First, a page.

Post Traumatic Stress Disorder

The activation of the autonomic nervous system (increased heart rate, blood pressure, respiration, etc) in response to danger is a normal, adaptive, and protective biological function. However, PTSD may occur when the ANS continues to engage once the threat is no longer present, leaving the body in an active state of arousal. This may occur if trauma is ongoing, as in repetitive abuse throughout childhood, or when a person is somehow unable to return to a sense of homeostasis and calm after exposure to trauma.

When the brain stores a memory within the limbic system instead of processing through to the cortex, it seems to just float in the hippocampus so that it can be easily accessed. To set the ANS in motion, the amygdala requires only a 10 to 20 percent overlap between a template for danger and a current sensory cue. This is why a seemingly innocuous cue (such as the smell of smoke for someone who has survived a fire) can send the body into fight, flight, or freeze mode. In some cases, a person may be responding to a cue that they are not consciously aware of, such as the slump of another person’s shoulders. Due to the mind-body connection, the amygdala may also interpret danger when the ANS is aroused for some other reason. For example, if heart rate was elevated during a traumatic event, later acceleration of the heart rate (while exercising) can signal danger to the amygdala.

From the standpoint of survival, it is preferable for the brain to over generalize signals of danger than to under generalize. But emotionally speaking, this can wreak havoc on a person’s life. Traumatized individuals may be more vulnerable to making false associations and interpreting danger in an environment where none exists. Due to plasticity, the more the autonomic nervous system is engaged, the more this pattern becomes ingrained. The more this pattern is ingrained, the more the ANS will be set off. This is the cycle of living with PTSD. In addition, an experience that sets off the body’s alarm response can alter the sensitivity of that alarm response. Over time, even non-sensory cues (remembering the event) can signal the amygdala and lead to an emotional response of fear.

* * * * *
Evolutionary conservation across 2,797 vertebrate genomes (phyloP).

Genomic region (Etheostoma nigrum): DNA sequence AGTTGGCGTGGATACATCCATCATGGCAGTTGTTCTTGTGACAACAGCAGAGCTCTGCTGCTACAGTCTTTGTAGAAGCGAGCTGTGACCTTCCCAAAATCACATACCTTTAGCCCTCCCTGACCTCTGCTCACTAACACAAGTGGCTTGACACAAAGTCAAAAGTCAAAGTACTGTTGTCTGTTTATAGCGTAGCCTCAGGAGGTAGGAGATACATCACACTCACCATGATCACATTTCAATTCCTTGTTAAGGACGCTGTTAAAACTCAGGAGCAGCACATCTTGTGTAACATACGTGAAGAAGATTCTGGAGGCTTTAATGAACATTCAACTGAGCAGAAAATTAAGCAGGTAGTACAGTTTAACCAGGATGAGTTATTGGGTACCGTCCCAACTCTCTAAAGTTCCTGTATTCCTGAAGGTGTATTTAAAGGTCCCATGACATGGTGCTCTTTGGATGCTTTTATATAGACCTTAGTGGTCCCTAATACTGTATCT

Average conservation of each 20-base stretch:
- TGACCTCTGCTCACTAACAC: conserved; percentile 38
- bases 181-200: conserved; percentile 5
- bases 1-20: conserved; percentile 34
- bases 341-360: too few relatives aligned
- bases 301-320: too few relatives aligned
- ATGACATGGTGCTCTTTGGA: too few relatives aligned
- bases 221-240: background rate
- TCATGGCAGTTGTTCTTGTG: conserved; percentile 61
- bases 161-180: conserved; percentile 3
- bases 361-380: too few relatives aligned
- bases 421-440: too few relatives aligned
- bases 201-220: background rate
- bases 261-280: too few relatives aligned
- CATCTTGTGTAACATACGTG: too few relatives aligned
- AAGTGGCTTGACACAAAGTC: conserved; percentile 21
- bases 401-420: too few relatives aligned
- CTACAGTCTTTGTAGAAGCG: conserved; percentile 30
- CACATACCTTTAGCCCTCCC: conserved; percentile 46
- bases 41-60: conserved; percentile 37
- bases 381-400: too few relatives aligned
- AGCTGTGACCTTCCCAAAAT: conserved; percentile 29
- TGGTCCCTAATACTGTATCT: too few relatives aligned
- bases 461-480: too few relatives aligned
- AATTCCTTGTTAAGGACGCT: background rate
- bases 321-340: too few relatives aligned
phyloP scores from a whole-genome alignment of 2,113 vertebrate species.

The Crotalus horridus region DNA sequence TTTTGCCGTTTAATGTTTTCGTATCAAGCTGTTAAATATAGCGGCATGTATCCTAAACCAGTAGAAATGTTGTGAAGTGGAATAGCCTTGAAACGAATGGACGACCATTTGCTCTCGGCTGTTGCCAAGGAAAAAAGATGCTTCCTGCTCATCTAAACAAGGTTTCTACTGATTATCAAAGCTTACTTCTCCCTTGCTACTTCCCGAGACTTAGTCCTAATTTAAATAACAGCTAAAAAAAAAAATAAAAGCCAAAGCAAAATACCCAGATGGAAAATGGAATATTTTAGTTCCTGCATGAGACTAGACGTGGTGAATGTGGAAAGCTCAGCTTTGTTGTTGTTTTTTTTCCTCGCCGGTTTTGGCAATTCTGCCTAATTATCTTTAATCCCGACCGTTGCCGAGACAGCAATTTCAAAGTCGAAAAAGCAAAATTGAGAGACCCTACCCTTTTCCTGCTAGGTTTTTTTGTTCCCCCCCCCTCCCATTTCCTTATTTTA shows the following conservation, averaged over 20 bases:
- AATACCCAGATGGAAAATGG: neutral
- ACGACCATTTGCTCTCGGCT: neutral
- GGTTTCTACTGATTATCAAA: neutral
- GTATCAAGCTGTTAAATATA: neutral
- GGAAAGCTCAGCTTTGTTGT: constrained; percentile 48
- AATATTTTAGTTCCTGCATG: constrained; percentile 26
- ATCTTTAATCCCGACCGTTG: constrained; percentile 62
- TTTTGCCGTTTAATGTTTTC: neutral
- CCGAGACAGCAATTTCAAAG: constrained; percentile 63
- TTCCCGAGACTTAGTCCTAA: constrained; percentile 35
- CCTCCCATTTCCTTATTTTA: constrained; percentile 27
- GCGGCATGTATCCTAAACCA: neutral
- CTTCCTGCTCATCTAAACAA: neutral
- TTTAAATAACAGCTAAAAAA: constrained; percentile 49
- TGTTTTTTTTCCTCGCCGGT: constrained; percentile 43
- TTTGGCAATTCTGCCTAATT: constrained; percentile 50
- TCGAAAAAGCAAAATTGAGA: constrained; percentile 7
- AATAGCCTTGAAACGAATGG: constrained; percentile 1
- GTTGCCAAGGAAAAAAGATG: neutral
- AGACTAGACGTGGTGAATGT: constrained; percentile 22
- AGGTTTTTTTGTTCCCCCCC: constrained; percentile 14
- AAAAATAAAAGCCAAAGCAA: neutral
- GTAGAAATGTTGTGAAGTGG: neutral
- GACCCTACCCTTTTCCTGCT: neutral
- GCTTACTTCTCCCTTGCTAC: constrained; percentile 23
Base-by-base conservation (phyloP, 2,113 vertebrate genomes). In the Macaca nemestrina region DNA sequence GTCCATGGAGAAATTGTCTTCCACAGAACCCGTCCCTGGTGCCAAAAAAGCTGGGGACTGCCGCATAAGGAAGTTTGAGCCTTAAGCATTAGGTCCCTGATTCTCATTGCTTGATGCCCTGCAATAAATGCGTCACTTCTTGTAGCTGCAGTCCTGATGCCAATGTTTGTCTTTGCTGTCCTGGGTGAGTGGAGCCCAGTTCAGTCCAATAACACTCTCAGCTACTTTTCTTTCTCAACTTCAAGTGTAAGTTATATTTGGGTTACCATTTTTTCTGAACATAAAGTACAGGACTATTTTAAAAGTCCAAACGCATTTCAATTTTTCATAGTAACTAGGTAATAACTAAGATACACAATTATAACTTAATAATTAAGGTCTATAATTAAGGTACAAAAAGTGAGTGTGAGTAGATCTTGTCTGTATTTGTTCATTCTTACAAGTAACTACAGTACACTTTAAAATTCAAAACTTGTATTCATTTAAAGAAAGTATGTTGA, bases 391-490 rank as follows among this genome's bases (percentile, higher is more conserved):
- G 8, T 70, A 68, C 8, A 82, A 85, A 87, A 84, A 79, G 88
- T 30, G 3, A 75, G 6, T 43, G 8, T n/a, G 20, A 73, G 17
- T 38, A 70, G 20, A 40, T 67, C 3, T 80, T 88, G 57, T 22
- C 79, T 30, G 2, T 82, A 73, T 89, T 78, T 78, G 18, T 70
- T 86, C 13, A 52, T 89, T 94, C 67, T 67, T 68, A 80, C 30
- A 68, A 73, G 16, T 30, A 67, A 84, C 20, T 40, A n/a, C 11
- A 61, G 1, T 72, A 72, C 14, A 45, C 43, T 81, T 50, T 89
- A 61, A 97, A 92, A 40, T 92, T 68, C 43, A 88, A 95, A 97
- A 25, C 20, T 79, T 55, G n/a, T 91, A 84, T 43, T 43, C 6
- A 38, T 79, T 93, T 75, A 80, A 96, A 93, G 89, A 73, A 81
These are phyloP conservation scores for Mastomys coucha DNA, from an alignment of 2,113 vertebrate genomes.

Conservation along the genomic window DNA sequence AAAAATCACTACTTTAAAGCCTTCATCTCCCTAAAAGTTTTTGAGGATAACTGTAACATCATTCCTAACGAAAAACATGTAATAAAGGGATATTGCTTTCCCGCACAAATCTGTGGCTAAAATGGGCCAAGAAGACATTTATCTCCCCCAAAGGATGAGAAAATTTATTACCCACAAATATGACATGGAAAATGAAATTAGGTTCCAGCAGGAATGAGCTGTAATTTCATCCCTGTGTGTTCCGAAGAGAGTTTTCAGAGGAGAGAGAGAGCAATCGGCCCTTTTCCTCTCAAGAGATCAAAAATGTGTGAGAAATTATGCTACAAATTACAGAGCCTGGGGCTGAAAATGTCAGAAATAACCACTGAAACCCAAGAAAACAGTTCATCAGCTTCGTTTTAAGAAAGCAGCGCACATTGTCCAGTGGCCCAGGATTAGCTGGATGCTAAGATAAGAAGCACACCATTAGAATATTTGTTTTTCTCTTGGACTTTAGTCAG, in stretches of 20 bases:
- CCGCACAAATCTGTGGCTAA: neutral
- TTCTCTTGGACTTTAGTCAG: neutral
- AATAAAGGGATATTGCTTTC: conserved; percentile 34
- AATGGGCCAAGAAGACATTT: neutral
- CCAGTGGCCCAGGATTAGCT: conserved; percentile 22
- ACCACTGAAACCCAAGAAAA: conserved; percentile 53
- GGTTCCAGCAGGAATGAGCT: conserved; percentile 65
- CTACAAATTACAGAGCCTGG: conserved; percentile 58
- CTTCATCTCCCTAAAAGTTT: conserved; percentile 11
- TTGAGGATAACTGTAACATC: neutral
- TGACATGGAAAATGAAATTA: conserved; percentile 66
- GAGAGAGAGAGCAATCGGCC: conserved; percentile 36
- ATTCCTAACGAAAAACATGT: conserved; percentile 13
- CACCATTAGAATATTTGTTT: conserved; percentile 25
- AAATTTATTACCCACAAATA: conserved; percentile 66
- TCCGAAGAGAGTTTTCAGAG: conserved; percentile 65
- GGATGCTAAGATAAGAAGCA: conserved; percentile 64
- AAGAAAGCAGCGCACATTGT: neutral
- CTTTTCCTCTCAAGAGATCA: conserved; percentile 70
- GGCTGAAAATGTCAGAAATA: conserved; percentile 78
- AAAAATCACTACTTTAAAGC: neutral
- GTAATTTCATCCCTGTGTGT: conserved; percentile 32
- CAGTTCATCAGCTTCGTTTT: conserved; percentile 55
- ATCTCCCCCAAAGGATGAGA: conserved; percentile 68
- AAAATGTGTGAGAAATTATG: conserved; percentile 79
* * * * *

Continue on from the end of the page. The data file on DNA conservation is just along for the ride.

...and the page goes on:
Brain Plasticity – the good news

Although the brain has less plasticity as it ages and organizes, it can always be altered in significant ways. It is possible to re-train the Limbic System to become less reactive, meaning living with less fear and being triggered back to a trauma less often. Current research is finding that the most effective therapies for clearing trauma involve not emotionally reliving or re-experiencing the trauma but just the opposite. To help move traumatic memory out of the Limbic System, a person must be able to revisit the trauma without activating the Autonomic Nervous System. New methods for working with trauma effectively are constantly being discovered. Some of these methods may have a client talk through aspects of the trauma while keeping the Limbic System calm (clinical hypnosis, Rapid Resolution Therapy). Other methods, such as EMDR and EFT use eye movements or tapping on acupressure points to help the body release the trauma. It is believed that all effective trauma treatments work on a neurological level by creating new neural pathways within the brain. If you are dealing with an unresolved trauma, I encourage you to talk with your therapist about some of these and other techniques.